President Kagame, Rwanda’s leader for the past 14 years and the chief architect behind Rwanda’s revival, has made entrepreneurship, especially tech-related entrepreneurship, a priority. He has reached out to foreign universities and companies like Visa, which decided to invest in Rwanda rather than its larger neighbors. Visa is helping Rwanda modernize its financial infrastructure and has introduced a mobile payment system to Rwanda, giving Rwandans a chance to learn from Visa engineers.
President Kagame has also pushed for developments like electronic business registration, which enable companies to be started in as little as three days compared to the 30 days required in Kenya, the 32 days required in Uganda, and the six days that starting a business in the USA takes.
The Rwandan government has made significant strides in developing the infrastructure needed to support a tech sector. The Rwandan Information Technology Authority (RITA) completed a national fiber-optic network a few months ago that has furthered the ability of Rwandans to learn about technology and develop related businesses. In addition to widespread and quick Internet access, the Rwandan government is addressing the country’s limited access to computers. Rwanda’s One Laptop Per Child program has resulted in thousands of laptops in schools around the country.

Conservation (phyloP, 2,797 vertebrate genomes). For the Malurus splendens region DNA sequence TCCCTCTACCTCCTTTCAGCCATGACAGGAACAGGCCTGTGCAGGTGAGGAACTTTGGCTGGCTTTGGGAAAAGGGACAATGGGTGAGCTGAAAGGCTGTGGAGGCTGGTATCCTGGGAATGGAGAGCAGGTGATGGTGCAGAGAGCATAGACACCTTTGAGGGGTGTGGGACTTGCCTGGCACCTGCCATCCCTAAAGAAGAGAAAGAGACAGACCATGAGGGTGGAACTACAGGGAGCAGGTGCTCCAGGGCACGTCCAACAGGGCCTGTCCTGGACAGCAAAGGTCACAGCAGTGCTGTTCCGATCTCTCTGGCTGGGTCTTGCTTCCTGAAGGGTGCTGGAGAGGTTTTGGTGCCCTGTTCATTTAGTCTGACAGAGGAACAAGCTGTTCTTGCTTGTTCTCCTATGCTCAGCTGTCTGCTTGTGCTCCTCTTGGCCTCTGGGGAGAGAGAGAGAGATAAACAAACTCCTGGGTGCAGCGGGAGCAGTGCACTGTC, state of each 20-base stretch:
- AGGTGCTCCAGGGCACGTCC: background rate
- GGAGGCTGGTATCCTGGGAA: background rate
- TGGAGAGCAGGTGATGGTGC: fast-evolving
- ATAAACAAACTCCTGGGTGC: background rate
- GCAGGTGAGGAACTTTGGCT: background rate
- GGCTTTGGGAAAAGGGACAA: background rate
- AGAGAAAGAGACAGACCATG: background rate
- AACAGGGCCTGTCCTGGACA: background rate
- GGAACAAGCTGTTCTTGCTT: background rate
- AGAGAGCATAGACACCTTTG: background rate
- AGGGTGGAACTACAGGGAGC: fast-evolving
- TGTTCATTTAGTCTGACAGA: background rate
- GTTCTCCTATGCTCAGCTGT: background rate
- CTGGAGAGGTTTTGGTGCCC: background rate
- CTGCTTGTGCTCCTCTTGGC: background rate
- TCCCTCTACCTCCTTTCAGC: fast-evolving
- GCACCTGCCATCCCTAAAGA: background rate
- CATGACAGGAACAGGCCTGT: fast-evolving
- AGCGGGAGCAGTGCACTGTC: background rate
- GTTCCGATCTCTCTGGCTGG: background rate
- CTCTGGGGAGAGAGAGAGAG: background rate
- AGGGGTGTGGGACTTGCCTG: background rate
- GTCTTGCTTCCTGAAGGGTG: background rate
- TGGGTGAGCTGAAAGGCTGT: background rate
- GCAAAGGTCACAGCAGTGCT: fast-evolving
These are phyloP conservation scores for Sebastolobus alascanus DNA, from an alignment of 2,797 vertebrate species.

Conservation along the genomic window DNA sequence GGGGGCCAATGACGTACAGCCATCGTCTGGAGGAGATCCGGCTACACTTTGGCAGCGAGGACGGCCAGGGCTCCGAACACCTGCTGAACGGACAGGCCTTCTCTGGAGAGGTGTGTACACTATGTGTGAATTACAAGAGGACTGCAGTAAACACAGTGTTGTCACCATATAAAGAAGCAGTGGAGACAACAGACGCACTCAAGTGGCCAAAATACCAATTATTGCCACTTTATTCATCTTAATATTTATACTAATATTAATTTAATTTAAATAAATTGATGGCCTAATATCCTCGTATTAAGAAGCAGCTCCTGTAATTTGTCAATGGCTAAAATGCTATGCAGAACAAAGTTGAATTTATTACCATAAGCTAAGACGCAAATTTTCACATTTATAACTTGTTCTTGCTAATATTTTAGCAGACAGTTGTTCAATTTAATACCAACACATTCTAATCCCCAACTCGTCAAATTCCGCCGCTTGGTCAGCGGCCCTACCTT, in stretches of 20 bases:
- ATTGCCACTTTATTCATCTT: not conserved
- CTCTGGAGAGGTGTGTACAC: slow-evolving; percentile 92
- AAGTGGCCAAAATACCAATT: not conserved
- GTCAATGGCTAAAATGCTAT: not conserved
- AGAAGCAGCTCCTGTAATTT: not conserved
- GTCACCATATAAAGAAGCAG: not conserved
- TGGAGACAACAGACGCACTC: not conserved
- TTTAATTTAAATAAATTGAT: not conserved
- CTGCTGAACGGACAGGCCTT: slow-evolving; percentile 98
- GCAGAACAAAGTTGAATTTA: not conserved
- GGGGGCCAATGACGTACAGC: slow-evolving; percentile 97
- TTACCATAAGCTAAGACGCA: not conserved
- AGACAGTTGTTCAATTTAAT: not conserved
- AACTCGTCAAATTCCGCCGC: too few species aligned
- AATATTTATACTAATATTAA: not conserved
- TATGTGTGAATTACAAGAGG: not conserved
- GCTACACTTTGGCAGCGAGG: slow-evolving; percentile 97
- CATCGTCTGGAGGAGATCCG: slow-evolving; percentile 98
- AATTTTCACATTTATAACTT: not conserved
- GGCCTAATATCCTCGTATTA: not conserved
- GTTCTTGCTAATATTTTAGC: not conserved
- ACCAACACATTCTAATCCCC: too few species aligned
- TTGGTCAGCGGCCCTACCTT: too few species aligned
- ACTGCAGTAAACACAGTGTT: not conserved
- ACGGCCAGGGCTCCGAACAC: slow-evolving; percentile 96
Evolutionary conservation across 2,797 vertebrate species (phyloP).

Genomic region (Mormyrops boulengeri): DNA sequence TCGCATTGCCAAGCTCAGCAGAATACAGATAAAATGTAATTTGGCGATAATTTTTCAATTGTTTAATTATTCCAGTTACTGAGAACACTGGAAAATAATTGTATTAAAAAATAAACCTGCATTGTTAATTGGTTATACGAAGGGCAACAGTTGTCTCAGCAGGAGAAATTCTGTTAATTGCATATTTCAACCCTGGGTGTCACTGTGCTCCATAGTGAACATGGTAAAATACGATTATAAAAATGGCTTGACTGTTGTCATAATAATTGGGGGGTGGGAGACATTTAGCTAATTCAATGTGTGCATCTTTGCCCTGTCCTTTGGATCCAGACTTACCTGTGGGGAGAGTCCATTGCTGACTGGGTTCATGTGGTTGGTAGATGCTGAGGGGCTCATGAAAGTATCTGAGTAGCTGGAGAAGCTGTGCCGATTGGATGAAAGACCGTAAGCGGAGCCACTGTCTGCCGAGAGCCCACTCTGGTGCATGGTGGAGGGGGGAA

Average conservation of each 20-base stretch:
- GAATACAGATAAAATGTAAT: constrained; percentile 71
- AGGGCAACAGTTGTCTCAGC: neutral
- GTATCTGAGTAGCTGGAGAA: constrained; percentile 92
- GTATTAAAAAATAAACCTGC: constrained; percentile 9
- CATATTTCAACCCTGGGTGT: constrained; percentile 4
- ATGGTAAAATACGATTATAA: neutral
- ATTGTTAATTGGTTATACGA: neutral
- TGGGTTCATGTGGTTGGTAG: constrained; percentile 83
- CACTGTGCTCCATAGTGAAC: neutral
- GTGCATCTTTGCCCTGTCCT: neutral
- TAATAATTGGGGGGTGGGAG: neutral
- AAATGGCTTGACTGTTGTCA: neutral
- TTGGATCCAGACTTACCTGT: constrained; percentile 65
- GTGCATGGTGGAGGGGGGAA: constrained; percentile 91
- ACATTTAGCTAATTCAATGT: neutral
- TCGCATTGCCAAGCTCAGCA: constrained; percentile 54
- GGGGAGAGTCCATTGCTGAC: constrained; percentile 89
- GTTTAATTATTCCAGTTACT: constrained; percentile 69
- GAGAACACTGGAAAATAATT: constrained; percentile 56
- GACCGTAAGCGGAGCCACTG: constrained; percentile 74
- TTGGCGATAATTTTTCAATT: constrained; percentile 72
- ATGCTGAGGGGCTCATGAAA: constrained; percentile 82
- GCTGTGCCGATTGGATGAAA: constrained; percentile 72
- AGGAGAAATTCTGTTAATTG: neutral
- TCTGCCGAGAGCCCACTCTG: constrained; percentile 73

Despite these impressive accomplishments, Rwanda is continually held back by its past and must struggle to move forward. While schools now have laptops, Rwanda’s electricity infrastructure is underdeveloped as it was completely destroyed in 1994, and schools have very few outlets. Many laptops cannot be charged due to the lack of available power, a problem that also afflicts businesses, government offices, and homes where electronics often sit uncharged.
People frequently have to send their electronics to different towns with bicyclists in order to have their laptops or cell phones charged. While the Rwandan government is working to increase access to affordable power, progress has been slow due to the cost of improving Rwanda’s power infrastructure.
Education & Entrepreneurship
Rwandan entrepreneurs recognize that their knowledge of the needs of East Africans, which has many similarities with the needs of people throughout the developing world, gives them an opportunity to develop technology that can compete in the developing world with Western companies. Rwandans aspire to create the next M-Pesa, a mobile money platform from Kenya with tens of millions of users that, while not technically complex, required an understanding of the limitations and the needs of people in the developing world.
The challenge of creating technology that reflects Rwanda’s local context, along with the opportunity to develop technical talent that can drive East Africa’s technology sector forward, convinced Carnegie-Mellon University to open Carnegie Mellon–Rwanda in 2012 and gives Rwandan entrepreneurs an opportunity to create tech that will be adopted throughout the developing world.
The challenges that technology faces in Africa, from limited tablet, computer or laptop penetration to weak intellectual property laws, push Africans to innovate, as much of the technology created in the West cannot work in Africa. Africa’s mobile-only mindset, along with a lack of legacy technology that often restricts innovation (consider, for example, how credit card companies in the U.S. lobby to prevent the development of mobile money services), requires African entrepreneurs to focus on developing simple mobile services designed for small and medium-sized businesses.